The Giant Gila Monster

August 21, 2011 at 11:00 pm (8 Heads, Giant Gila Monster) (, , , , , )

The Giant Gila Monster – 1959 – United States

The Giant Gila Monster was directed by Ray Kellogg and produced by Ken Curtis (of Gunsmoke fame) simultaneously with The Killer Shrews to form a creature double feature for drive-ins. Excellent! Look hard—rare colorized versions exist of both flicks.

After ominous narration, the titular monster eats snuggling teens. Next, we meet the squeaky clean lead man at the soda fountain dancing with his French girlfriend. As a typical charismatic nice guy, he spends his time youth mentoring, nursing his crippled sister, and singing. When a mysterious string of missing persons strikes his rural Texas town, Nice Guy and his hotrodder gang help the earnest sheriff investigate. A massive beast apparently stalks the countryside, but it’s hard to say since the witnesses are all drunk. Probably the sheriff should crack down on smashed drivers instead. The Gila monster eventually reveals itself by flipping a train. The sheriff explains its massive size by relating the “true” story of a 130 lb. baby that was “taller than his mother”.  Startling scientific anomaly or not, after the monster crashes a sock hop, Nice Guy wastes it with extreme prejudice. I don’t know much, but I don’t think that’s how nitroglycerine really works.

Regardless how it seems, Giant Gila Monster is actually great. The well-paced writing harbors touches of depth and believability. For instance, a dead teenager’s dad blames the overworked sheriff for not doing enough and tense dialogue ensues. The small cast tries hard and is fairly competent. You cannot resist rooting for the utterly endearing Nice Guy.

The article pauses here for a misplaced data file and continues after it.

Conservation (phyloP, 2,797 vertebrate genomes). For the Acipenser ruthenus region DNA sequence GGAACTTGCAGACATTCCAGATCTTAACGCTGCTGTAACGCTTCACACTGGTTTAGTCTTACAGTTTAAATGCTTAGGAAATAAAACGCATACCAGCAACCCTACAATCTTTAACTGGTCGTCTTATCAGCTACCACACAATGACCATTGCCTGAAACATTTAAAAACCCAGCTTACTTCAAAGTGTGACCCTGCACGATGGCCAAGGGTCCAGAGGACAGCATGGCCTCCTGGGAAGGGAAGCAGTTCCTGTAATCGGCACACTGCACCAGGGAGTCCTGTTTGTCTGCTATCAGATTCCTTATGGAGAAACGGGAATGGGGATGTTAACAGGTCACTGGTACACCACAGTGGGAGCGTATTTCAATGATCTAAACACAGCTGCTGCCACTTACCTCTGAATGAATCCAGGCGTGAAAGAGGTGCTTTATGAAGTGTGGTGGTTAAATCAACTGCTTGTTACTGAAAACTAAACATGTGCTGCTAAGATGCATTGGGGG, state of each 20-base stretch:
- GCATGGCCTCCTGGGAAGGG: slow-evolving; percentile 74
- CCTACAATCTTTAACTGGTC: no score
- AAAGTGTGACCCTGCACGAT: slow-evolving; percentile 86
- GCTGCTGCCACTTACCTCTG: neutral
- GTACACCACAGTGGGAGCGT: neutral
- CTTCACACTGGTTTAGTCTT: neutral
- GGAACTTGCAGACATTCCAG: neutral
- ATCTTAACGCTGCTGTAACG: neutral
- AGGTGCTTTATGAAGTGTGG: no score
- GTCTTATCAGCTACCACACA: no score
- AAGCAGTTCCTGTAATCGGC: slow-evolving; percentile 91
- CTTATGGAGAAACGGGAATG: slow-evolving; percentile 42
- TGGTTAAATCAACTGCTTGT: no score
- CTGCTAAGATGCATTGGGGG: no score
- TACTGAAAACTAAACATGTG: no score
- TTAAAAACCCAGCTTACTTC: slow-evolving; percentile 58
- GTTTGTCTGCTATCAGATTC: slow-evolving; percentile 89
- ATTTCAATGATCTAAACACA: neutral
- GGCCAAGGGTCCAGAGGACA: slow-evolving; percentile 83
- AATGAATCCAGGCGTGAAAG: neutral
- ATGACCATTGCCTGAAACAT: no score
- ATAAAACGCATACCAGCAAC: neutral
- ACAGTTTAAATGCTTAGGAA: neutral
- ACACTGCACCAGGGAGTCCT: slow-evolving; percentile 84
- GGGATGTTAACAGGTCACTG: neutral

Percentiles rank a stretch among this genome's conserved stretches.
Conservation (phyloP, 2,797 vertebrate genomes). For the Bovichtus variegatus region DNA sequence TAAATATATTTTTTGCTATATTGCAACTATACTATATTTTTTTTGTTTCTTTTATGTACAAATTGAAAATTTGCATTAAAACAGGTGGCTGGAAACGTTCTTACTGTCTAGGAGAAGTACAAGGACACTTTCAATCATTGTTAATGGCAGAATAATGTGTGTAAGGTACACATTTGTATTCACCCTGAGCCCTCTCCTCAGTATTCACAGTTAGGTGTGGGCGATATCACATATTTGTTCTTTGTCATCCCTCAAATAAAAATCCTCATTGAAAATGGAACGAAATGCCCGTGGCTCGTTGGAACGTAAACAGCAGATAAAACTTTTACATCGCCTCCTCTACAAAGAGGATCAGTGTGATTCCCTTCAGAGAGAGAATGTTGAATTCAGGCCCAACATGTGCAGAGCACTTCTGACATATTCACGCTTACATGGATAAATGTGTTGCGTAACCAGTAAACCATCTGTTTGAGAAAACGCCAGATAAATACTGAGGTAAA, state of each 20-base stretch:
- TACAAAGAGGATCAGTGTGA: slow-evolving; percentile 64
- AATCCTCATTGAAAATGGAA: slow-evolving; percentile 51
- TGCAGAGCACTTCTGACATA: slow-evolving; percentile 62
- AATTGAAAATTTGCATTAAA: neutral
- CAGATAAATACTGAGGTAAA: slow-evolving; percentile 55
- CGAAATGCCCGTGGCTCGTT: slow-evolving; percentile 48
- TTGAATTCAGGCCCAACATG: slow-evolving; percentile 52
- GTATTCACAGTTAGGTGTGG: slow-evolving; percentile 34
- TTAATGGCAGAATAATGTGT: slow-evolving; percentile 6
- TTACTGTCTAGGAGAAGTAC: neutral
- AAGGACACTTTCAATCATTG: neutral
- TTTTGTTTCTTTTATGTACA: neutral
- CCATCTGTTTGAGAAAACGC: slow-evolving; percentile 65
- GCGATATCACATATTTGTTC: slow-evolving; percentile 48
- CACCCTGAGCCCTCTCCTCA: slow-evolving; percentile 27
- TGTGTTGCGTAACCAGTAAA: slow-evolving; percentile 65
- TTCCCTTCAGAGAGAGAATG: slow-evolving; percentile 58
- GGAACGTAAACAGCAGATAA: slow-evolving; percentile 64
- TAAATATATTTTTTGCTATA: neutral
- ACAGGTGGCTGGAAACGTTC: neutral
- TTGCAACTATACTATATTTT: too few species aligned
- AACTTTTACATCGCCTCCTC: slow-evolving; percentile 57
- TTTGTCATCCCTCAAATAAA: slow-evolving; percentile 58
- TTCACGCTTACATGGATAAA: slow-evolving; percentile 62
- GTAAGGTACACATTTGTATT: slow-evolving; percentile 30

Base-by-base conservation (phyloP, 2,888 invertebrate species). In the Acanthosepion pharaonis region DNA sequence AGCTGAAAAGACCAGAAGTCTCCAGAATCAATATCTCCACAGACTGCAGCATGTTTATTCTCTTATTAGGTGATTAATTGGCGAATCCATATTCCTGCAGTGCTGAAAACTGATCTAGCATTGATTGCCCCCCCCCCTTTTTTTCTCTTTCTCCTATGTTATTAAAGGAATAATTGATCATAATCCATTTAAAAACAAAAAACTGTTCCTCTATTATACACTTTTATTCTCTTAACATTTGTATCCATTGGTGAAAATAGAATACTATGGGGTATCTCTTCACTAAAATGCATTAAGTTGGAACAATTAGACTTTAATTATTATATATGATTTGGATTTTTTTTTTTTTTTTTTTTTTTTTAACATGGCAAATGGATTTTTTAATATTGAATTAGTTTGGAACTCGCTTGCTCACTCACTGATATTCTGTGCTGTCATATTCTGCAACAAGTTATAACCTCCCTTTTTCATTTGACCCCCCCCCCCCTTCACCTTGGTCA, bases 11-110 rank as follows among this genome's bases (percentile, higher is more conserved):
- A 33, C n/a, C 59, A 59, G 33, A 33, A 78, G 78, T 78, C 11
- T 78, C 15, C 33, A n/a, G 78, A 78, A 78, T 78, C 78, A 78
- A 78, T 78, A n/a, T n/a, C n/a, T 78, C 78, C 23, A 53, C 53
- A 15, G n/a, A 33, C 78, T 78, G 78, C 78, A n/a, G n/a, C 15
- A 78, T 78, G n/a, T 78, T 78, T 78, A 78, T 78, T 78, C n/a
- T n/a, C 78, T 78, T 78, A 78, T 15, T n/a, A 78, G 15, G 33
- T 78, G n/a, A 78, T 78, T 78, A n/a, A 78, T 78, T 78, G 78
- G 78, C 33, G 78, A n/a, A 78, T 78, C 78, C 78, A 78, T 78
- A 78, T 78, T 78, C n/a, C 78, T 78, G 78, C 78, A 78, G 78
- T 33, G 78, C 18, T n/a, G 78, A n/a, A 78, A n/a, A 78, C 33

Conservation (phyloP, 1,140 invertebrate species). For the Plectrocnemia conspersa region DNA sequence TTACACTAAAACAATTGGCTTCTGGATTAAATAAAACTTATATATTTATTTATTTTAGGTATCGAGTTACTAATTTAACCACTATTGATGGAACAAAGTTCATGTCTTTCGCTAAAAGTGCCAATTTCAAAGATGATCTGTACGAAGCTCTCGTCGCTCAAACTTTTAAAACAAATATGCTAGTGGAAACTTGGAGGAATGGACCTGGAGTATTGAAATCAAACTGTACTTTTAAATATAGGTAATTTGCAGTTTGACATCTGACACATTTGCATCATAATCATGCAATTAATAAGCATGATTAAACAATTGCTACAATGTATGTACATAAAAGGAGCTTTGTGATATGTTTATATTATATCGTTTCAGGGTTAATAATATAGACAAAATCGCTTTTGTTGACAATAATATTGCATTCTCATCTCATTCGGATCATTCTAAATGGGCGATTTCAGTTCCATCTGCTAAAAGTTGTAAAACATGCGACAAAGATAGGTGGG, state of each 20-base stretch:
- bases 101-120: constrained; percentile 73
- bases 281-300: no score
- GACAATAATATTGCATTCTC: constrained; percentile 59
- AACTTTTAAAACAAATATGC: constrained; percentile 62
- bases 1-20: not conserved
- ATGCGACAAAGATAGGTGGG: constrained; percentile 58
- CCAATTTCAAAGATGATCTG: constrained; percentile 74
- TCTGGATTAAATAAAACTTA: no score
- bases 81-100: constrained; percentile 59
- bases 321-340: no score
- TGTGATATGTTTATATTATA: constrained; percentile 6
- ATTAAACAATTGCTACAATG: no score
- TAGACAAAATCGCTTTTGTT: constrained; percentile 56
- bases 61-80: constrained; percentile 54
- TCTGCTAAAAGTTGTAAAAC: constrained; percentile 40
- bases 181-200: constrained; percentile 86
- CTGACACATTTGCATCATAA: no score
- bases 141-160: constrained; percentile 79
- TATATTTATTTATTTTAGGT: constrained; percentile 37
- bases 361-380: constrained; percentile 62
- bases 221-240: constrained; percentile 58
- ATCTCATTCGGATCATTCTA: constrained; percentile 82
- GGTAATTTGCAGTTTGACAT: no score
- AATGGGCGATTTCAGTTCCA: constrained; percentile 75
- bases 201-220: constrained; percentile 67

Despite director Ray Kellogg’s background as an effects artist, Giant Gila Monster’s effects are simplistic. A Gila monster shot with a macro lens wrecks miniatures. Since the scale of the miniatures is inconsistent, the apparent size of the monster fluctuates when convenient. But the models are decent looking and the illusion is enhanced by well-synced rumbling Foley. Also, the remote Texas woodland locations are appropriately moody and desolate.

Giant Gila Monster is lovable drive-in fare, with cool hotrods, swinging rock tunes, and handsome 30-year-old “teenagers”. Both Giant Gila Monster and Killer Shrews are often sources of ridicule but they deserve better.  The hardworking cast and crew obviously put some love in.

Rating: 8/10 Shrunken Heads. Could it be my favorite giant creature flick?


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